I assume all FCF is used to reduce leverage until they reach a target leverage of 4.0x, right in the middle of their stated 3.5 to 4.5 target range, and after that all FCF is used to repurchase shares. I assume they hold $500 million in cash, and the interest rate is constant at the current 5.9% blended average rate. LILAK can be a bit of a black box when it comes to taxes and minority interests, so I use actual 2019 numbers for legacy operations, scaled up in proportion to [OIBDA less P&E additions] as the company grows, and for acquired operations I assume a 30% cash tax rate.

The Rights Offering

During the Q2 2020 earnings release the company announced its intention to issue a substantial number of new shares, increasing the share count by roughly 27% through a rights offering, which would raise roughly $350 million of new equity. The company's stated reason was:

We feel this is an appropriate step to ensure we have flexibility to participate in accretive M&A opportunities, while maintaining a prudent capital structure.

I note that in my own model that without the capital raise the company would end 2021 at 4.74x leverage, above their high end target range of 4.5x. My model does include a 5% Covid related hit in 2021, and does not include any of the $70 million in synergies or $85 million in efficiencies the company has projected for 2022. If one were to include those on a pro-forma basis, then leverage without the capital raise would be 4.47 without the capital raise and 4.29 including it. No matter how you look at it, in order to participate in more M&A and also to stay within their self imposed 4.5x upper leverage target, they needed to raise some cash.

The market responded quite negatively to the news - especially considering just how strong the second quarter results had been - driving the share price down from $9.22 right before the announcement to $7.79 the next day. However, the response from company insiders is quite telling, with senior management and all members of the board committing substantial new capital to the raise, including $20 million from board member Eric Zinterhofer, $20 million from legendary cable investor John Malone, and open market purchases from both the CFO and CEO.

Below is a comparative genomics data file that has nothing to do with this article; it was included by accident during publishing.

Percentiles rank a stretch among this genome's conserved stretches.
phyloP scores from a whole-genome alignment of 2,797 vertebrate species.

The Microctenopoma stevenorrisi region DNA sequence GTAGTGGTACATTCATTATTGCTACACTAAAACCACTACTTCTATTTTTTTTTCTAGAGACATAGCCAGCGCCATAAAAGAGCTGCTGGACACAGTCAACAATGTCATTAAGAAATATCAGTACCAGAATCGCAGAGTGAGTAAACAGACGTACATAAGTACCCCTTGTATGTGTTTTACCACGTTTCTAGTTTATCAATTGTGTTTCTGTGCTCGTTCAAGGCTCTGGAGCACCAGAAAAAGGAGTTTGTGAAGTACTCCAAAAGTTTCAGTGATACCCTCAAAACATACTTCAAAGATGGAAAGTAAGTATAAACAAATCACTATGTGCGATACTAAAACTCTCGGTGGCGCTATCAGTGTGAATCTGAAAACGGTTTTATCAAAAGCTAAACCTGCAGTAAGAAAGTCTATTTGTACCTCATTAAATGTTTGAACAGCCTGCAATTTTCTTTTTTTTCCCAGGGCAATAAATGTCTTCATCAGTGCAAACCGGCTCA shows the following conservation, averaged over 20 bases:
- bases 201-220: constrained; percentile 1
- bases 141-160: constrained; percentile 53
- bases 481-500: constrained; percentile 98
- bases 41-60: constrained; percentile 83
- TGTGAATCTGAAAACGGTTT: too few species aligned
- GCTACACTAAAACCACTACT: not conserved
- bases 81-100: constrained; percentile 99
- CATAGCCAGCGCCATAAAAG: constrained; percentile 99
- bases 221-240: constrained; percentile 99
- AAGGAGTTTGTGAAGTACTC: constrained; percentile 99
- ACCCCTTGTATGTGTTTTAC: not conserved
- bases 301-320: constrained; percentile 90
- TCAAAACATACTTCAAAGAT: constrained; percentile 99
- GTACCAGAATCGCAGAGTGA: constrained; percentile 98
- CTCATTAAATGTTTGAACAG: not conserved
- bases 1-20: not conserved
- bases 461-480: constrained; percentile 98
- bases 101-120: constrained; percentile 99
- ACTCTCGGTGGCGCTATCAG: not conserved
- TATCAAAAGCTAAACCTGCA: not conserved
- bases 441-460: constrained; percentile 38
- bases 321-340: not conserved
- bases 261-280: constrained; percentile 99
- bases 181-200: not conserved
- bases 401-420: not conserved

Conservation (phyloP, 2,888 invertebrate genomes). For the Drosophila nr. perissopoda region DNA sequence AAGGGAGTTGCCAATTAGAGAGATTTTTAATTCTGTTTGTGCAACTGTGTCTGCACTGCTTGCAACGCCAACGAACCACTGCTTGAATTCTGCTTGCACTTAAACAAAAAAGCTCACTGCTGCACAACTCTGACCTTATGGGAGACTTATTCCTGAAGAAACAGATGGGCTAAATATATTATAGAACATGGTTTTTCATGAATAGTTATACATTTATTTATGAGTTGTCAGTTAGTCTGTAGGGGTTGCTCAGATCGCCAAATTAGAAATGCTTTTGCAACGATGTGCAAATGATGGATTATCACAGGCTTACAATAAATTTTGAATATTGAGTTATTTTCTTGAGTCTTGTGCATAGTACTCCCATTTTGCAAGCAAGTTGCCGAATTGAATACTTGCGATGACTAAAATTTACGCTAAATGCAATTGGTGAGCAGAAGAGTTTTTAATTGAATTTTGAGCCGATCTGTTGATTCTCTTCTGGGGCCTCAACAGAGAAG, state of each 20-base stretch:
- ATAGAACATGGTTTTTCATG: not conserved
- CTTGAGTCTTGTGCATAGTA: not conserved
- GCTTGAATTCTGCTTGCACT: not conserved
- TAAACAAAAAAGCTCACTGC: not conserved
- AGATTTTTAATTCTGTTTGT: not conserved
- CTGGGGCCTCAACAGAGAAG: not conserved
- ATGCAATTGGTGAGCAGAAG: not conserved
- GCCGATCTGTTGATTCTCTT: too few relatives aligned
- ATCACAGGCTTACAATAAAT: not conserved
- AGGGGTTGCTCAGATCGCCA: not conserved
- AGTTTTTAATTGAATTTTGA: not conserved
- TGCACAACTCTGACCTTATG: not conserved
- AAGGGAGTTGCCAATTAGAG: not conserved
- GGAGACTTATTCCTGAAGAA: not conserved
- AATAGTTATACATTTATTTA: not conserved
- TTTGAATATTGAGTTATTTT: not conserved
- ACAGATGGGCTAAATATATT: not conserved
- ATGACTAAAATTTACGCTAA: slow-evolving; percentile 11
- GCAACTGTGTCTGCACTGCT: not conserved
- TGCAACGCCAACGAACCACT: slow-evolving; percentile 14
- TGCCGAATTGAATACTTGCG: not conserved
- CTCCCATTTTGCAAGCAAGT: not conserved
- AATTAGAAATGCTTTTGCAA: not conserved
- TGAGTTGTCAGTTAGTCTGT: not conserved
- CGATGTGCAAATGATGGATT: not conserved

Regardless, the capital raise is now complete, and the associated technical overhang is over.


LILAK is a superbly managed company with great cable assets. The business had been successfully turned around, with the growing cable business finally overtaking the declining legacy phone company, just in time for the pandemic to send the share price into a massive tailspin. The price then went even lower after the company announced the now completed rights offering.

Despite this, the company remains FCF positive even in the teeth of the pandemic, and trades at an absurd price relative to conservative estimates of future earnings, suggesting that returns of 5 to 10 times over the next 5 years are completely realistic. Reflecting this, company insiders are acquiring shares at a rapid rate, both through the rights offering and in open market purchases. I think this makes all the sense in the world.

This article was written by

Value and deep value top ideas
I run a small fund. I became interested in investing when I read an article about Warren Buffett and my fund and my investing style reflect his teachings and those of Charlie Munger. Unlike many value investors, I am not impressed with Ben Graham as an investor.

Disclosure: I am/we are long LILA. I wrote this article myself, and it expresses my own opinions. I am not receiving compensation for it (other than from Seeking Alpha). I have no business relationship with any company whose stock is mentioned in this article.